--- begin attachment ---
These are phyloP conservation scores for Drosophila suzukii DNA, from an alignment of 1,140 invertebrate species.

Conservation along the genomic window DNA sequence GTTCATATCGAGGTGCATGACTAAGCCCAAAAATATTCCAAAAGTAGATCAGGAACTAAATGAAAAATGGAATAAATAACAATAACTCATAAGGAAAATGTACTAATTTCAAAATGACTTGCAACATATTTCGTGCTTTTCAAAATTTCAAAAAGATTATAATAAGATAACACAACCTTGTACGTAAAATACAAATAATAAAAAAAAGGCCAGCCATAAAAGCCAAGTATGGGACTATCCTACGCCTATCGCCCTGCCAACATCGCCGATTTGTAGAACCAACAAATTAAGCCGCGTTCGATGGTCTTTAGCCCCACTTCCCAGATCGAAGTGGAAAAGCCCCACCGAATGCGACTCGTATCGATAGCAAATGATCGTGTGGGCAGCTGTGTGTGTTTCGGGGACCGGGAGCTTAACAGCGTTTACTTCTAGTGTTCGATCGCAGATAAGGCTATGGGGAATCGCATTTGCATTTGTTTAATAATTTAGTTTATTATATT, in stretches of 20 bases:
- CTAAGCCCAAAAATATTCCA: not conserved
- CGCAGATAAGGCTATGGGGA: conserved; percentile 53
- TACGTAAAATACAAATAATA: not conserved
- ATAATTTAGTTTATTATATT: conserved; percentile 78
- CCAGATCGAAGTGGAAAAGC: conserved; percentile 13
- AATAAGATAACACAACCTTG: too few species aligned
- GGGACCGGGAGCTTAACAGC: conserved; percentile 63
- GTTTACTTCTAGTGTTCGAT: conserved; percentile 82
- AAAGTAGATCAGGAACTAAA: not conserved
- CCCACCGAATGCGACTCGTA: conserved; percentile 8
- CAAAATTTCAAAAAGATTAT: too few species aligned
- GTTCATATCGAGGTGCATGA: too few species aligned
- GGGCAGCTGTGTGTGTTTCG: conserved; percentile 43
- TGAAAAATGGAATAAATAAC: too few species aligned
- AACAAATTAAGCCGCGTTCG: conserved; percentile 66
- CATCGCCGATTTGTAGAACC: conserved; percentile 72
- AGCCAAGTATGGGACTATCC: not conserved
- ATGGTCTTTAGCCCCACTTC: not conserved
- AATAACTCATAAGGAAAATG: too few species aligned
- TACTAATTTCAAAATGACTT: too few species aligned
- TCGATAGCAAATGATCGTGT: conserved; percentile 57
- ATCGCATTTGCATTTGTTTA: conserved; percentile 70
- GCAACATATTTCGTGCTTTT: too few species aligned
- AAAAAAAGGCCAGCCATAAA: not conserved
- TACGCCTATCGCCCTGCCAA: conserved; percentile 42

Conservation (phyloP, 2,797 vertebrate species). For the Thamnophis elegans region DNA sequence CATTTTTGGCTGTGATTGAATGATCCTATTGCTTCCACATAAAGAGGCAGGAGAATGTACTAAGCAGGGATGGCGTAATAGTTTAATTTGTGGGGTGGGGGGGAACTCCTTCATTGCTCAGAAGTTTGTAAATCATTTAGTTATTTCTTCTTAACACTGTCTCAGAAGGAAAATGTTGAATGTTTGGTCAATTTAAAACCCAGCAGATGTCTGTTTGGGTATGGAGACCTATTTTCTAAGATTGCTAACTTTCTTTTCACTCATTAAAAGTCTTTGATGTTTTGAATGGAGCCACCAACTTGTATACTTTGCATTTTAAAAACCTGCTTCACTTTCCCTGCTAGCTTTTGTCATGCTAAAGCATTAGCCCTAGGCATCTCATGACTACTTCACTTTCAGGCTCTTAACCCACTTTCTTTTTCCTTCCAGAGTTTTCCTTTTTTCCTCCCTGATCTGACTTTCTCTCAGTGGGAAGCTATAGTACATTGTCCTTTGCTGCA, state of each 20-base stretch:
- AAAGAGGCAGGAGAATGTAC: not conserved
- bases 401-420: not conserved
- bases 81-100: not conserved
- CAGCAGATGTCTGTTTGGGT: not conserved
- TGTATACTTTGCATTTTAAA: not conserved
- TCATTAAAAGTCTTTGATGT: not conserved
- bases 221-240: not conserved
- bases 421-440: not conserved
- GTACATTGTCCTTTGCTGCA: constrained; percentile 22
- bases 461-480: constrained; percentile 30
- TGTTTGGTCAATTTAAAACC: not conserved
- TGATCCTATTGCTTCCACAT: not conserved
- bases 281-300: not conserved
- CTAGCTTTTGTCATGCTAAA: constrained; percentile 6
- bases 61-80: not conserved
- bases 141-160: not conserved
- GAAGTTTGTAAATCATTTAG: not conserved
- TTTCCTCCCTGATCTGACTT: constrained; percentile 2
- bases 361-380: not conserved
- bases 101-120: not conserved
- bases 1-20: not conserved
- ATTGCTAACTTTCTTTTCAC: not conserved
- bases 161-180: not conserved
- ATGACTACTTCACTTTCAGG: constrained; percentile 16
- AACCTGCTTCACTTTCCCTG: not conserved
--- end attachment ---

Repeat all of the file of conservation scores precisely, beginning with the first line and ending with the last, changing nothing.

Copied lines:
These are phyloP conservation scores for Drosophila suzukii DNA, from an alignment of 1,140 invertebrate species.

Conservation along the genomic window DNA sequence GTTCATATCGAGGTGCATGACTAAGCCCAAAAATATTCCAAAAGTAGATCAGGAACTAAATGAAAAATGGAATAAATAACAATAACTCATAAGGAAAATGTACTAATTTCAAAATGACTTGCAACATATTTCGTGCTTTTCAAAATTTCAAAAAGATTATAATAAGATAACACAACCTTGTACGTAAAATACAAATAATAAAAAAAAGGCCAGCCATAAAAGCCAAGTATGGGACTATCCTACGCCTATCGCCCTGCCAACATCGCCGATTTGTAGAACCAACAAATTAAGCCGCGTTCGATGGTCTTTAGCCCCACTTCCCAGATCGAAGTGGAAAAGCCCCACCGAATGCGACTCGTATCGATAGCAAATGATCGTGTGGGCAGCTGTGTGTGTTTCGGGGACCGGGAGCTTAACAGCGTTTACTTCTAGTGTTCGATCGCAGATAAGGCTATGGGGAATCGCATTTGCATTTGTTTAATAATTTAGTTTATTATATT, in stretches of 20 bases:
- CTAAGCCCAAAAATATTCCA: not conserved
- CGCAGATAAGGCTATGGGGA: conserved; percentile 53
- TACGTAAAATACAAATAATA: not conserved
- ATAATTTAGTTTATTATATT: conserved; percentile 78
- CCAGATCGAAGTGGAAAAGC: conserved; percentile 13
- AATAAGATAACACAACCTTG: too few species aligned
- GGGACCGGGAGCTTAACAGC: conserved; percentile 63
- GTTTACTTCTAGTGTTCGAT: conserved; percentile 82
- AAAGTAGATCAGGAACTAAA: not conserved
- CCCACCGAATGCGACTCGTA: conserved; percentile 8
- CAAAATTTCAAAAAGATTAT: too few species aligned
- GTTCATATCGAGGTGCATGA: too few species aligned
- GGGCAGCTGTGTGTGTTTCG: conserved; percentile 43
- TGAAAAATGGAATAAATAAC: too few species aligned
- AACAAATTAAGCCGCGTTCG: conserved; percentile 66
- CATCGCCGATTTGTAGAACC: conserved; percentile 72
- AGCCAAGTATGGGACTATCC: not conserved
- ATGGTCTTTAGCCCCACTTC: not conserved
- AATAACTCATAAGGAAAATG: too few species aligned
- TACTAATTTCAAAATGACTT: too few species aligned
- TCGATAGCAAATGATCGTGT: conserved; percentile 57
- ATCGCATTTGCATTTGTTTA: conserved; percentile 70
- GCAACATATTTCGTGCTTTT: too few species aligned
- AAAAAAAGGCCAGCCATAAA: not conserved
- TACGCCTATCGCCCTGCCAA: conserved; percentile 42

Conservation (phyloP, 2,797 vertebrate species). For the Thamnophis elegans region DNA sequence CATTTTTGGCTGTGATTGAATGATCCTATTGCTTCCACATAAAGAGGCAGGAGAATGTACTAAGCAGGGATGGCGTAATAGTTTAATTTGTGGGGTGGGGGGGAACTCCTTCATTGCTCAGAAGTTTGTAAATCATTTAGTTATTTCTTCTTAACACTGTCTCAGAAGGAAAATGTTGAATGTTTGGTCAATTTAAAACCCAGCAGATGTCTGTTTGGGTATGGAGACCTATTTTCTAAGATTGCTAACTTTCTTTTCACTCATTAAAAGTCTTTGATGTTTTGAATGGAGCCACCAACTTGTATACTTTGCATTTTAAAAACCTGCTTCACTTTCCCTGCTAGCTTTTGTCATGCTAAAGCATTAGCCCTAGGCATCTCATGACTACTTCACTTTCAGGCTCTTAACCCACTTTCTTTTTCCTTCCAGAGTTTTCCTTTTTTCCTCCCTGATCTGACTTTCTCTCAGTGGGAAGCTATAGTACATTGTCCTTTGCTGCA, state of each 20-base stretch:
- AAAGAGGCAGGAGAATGTAC: not conserved
- bases 401-420: not conserved
- bases 81-100: not conserved
- CAGCAGATGTCTGTTTGGGT: not conserved
- TGTATACTTTGCATTTTAAA: not conserved
- TCATTAAAAGTCTTTGATGT: not conserved
- bases 221-240: not conserved
- bases 421-440: not conserved
- GTACATTGTCCTTTGCTGCA: constrained; percentile 22
- bases 461-480: constrained; percentile 30
- TGTTTGGTCAATTTAAAACC: not conserved
- TGATCCTATTGCTTCCACAT: not conserved
- bases 281-300: not conserved
- CTAGCTTTTGTCATGCTAAA: constrained; percentile 6
- bases 61-80: not conserved
- bases 141-160: not conserved
- GAAGTTTGTAAATCATTTAG: not conserved
- TTTCCTCCCTGATCTGACTT: constrained; percentile 2
- bases 361-380: not conserved
- bases 101-120: not conserved
- bases 1-20: not conserved
- ATTGCTAACTTTCTTTTCAC: not conserved
- bases 161-180: not conserved
- ATGACTACTTCACTTTCAGG: constrained; percentile 16
- AACCTGCTTCACTTTCCCTG: not conserved